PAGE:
The Management cannot overlook the environment, whether market or non-market. In the light of the above statement, explain the link between social developments, the industrialisation process and the management culture. The term “environment” refers to the totality of all the factors which are external to and beyond the control of individual business enterprises and their managements. Environment furnishes the macro-context, the business firm is the micro unit. Hence, the business enterprises and their managements cannot overlook the environment. Now what do we mean environment here? Environment: The environment factors are essentially the “givens” within which firms and their managements must operate.
For example, the value system of society, the rules and regulations laid down by the government, the monetary policies of the central bank, the institutional setup of the country, the attitude towards foreign capital and enterprise etc. The environment may be classified into market environment and non-market environment depending upon the factors influencing the business firm’s environment. Market environment: Here the business firm’s environment is influenced by market forces like demand, supply, number of other firms and the resulting price competition, or non-price competition etc Non-market environment: The major factors contributing the non-market environment are forces like Government laws, social traditions etc. There also exists another classification of the environment: economic and non-economic. Non-economic environment refers to social, political, legal, educational, and cultural factors affecting business operations. Economic environment, on the other hand, is given shape and form by factors like the fiscal policy, the monetary policy, the industrial policy resolutions, physical limits on output, the price and income trends, the nature of the economic system at work, the tempo of economic development, the national economic plan etc.
... strong impact on the European business of Danone. * Economic factors. * Rate of exchange of ... (Aquafina) and Nestle (Perrier). * Inflationary environment of dairy products. * Increasing Costs of ... histoires, une version latine du Knowledge management Franck Mougin interview. Available at: http://ecole. ... global distribution. Margin of important negotiation market share and spectacular notoriety. - ...
To understand the interaction between sociology and the economy, let us know analyse how the market and non-market environments influence the social developments, the industrialisation process and the management culture. What do we mean by industrialisation? Historians provide varying definitions, but two criteria are usually put forward: 1) the economy of an area moves from dependence on agriculture to a dependence on manufacturing activity. 2) this move is accompanied by sustained economic growth. Several considerations arise here: industrialisation occurs on a regional rather than a nationwide basis and often within parts of a region only. there are no hard-and-fast rules to define the stage at which a region becomes industrialised, but an appreciable degree of manufacturing activity would need to be apparent.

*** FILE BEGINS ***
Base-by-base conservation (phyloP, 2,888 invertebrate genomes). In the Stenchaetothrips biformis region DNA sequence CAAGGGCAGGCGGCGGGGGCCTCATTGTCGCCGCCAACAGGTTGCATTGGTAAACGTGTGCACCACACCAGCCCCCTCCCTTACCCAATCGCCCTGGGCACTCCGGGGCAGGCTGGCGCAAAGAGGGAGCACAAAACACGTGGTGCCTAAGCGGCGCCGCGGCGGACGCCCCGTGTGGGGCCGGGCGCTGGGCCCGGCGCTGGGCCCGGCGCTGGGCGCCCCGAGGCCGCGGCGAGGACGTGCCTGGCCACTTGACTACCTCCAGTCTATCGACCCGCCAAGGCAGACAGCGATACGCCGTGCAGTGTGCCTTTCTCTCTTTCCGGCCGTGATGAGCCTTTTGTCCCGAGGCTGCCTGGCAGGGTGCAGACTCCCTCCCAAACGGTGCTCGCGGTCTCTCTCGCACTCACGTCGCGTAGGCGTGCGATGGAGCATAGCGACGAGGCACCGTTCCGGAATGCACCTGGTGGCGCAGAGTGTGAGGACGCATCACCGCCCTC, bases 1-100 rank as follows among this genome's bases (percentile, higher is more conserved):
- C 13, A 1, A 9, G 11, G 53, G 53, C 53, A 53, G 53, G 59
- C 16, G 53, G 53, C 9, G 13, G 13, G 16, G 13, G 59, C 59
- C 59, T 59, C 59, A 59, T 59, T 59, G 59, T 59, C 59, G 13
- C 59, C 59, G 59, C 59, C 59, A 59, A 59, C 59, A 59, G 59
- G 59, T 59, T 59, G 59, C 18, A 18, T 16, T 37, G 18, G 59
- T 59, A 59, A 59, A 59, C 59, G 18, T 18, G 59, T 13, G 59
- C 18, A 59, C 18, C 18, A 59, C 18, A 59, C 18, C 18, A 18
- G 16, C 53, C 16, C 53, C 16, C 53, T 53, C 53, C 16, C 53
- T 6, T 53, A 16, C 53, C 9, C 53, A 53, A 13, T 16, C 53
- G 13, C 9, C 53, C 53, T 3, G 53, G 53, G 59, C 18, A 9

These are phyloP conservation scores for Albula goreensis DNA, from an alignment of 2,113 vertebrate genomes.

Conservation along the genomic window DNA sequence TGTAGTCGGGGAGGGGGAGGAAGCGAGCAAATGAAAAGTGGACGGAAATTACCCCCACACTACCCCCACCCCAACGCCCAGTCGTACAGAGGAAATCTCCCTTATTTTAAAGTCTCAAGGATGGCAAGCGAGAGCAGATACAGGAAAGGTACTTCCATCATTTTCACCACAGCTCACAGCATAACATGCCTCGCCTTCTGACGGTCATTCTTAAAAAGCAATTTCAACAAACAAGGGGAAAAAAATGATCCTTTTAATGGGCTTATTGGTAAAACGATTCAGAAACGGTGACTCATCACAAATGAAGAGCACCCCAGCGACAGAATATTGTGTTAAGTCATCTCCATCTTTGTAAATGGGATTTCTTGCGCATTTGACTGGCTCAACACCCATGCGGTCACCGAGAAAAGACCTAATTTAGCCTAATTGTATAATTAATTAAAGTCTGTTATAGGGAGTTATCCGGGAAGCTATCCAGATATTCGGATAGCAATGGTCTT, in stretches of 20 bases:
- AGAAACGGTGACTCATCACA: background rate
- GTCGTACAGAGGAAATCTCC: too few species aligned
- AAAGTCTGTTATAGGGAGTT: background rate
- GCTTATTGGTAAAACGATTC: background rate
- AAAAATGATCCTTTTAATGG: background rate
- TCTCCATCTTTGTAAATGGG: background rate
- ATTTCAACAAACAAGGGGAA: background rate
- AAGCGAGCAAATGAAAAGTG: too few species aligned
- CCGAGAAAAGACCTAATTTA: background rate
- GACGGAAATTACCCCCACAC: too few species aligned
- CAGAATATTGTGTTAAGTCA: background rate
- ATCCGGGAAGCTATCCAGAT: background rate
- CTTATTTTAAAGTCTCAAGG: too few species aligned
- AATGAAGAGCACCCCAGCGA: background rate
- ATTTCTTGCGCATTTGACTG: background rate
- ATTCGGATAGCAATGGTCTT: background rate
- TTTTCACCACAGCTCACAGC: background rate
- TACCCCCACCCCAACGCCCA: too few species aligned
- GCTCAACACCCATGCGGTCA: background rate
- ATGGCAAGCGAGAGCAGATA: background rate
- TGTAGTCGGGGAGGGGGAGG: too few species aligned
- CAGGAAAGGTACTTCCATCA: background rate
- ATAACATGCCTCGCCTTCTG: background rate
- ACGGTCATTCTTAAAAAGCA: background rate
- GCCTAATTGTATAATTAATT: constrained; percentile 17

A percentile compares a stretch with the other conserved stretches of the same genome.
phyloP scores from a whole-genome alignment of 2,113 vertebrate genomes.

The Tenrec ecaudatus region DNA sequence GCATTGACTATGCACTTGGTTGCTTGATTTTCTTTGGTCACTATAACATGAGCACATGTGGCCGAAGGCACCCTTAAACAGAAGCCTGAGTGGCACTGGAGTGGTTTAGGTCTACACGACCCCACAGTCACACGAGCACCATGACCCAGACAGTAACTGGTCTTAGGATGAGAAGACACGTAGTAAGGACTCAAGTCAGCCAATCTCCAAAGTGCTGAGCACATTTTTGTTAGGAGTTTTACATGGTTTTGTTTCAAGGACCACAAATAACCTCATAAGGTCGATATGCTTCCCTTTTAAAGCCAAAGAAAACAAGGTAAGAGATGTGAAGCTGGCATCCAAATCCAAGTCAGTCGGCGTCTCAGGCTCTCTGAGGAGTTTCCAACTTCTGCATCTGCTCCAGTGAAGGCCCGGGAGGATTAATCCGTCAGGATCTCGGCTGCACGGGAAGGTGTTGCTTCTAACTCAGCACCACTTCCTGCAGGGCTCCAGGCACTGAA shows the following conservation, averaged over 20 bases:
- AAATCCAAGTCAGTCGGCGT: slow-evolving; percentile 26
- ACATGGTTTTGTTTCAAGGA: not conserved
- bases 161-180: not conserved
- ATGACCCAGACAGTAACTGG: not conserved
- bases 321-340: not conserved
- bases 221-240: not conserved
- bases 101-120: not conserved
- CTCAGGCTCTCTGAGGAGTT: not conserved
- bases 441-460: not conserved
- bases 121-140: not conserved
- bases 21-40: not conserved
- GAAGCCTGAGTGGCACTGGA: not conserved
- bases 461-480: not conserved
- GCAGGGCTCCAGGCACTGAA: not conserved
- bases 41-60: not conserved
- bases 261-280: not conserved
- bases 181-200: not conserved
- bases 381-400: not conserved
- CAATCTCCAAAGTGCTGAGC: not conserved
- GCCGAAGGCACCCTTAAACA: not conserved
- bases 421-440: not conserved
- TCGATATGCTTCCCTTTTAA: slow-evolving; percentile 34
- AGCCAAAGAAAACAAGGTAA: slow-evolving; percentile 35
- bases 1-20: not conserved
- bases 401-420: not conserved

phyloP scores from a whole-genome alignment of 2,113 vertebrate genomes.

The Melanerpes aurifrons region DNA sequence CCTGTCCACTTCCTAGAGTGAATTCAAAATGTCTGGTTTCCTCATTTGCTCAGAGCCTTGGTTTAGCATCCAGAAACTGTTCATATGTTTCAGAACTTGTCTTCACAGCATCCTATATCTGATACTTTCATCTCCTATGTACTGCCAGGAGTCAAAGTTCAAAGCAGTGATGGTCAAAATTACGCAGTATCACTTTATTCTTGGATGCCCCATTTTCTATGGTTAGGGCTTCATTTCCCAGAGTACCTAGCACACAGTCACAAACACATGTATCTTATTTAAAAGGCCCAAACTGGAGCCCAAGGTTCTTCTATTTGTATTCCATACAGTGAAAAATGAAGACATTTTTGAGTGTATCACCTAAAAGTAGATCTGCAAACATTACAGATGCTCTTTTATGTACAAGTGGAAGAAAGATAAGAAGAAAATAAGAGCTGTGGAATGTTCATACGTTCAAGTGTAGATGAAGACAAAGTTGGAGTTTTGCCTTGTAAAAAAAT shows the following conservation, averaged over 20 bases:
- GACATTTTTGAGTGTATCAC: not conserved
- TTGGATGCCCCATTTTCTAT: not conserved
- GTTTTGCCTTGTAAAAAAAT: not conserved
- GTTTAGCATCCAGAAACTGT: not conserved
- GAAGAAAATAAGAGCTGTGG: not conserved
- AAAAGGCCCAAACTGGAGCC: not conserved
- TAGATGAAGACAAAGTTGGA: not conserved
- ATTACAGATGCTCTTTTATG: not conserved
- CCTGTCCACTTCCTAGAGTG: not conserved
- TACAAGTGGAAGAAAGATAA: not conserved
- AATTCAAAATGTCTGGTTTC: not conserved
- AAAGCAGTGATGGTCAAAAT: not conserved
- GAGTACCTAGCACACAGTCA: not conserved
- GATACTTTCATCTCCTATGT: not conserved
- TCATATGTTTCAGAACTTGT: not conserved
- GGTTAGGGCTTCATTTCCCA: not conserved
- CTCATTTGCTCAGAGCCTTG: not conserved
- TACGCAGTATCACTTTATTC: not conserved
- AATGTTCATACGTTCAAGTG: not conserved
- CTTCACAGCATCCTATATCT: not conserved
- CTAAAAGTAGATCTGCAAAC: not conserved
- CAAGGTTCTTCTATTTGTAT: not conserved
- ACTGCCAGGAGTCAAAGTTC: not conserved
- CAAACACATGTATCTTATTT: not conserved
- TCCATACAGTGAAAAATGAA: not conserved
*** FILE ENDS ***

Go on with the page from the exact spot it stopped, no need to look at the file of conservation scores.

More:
well before factories became common, such regions often were involved in agricultural activities industrialisation often took place on a gradual basis, though sometimes with a quickening pace the notion of sustained economic growth is not meant to imply high rates of expansion, nor that years of setback did not occur. Social Aspects of Industrialisation When considering the social consequences of industrialisation, there are a wide range of important issues like population growth and structure urban development and public health housing conditions the standard of living and poverty popular leisure crime and public disorder working conditions and practices family and kinship links Management Culture The style and logistics of managing is not unique across countries or for that matter may not be unique within two industries within a same country. The industrialisation process in every society in the modern era can be traced to the work of a small elite group. Each kind of industrial elite built up its own management style and managerial personnel in India. The foreign-colonial elite group and there successors, the foreign firms operating in India, including the subsidiaries of multinationals, used the ethnocentric or racial approach to recruiting managerial talents. The same practice was followed in India by the big family concerns in India till recently.
TALENT MANAGEMENT PRACTICES IN INIDA S JANANI PRABHA ABSTRACT “Talent Management” has become one of the most important buzzwords in Corporate HR and Training today. Talent management is the science of using strategic HR to improve business value and make it possible for companies and organizations to reach their goals. Everything that done to recruit, retain, develop, reward and make people ...
In joint stock companies which are not controlled by family concerns and in public sector enterprises, professionals are now gradually coming into their own. The practice of recruiting the best talent available from the country of operations may be described as poly centric. The multinationals do try to make a geocentric approach i. e, they try to tap any effective source available anywhere. But in practice, they do not often flout national sentiments. So, from the above discussion, it can be observed that the process of industrialisation and the management style or recruitment culture are dictated by social convenience and compulsions..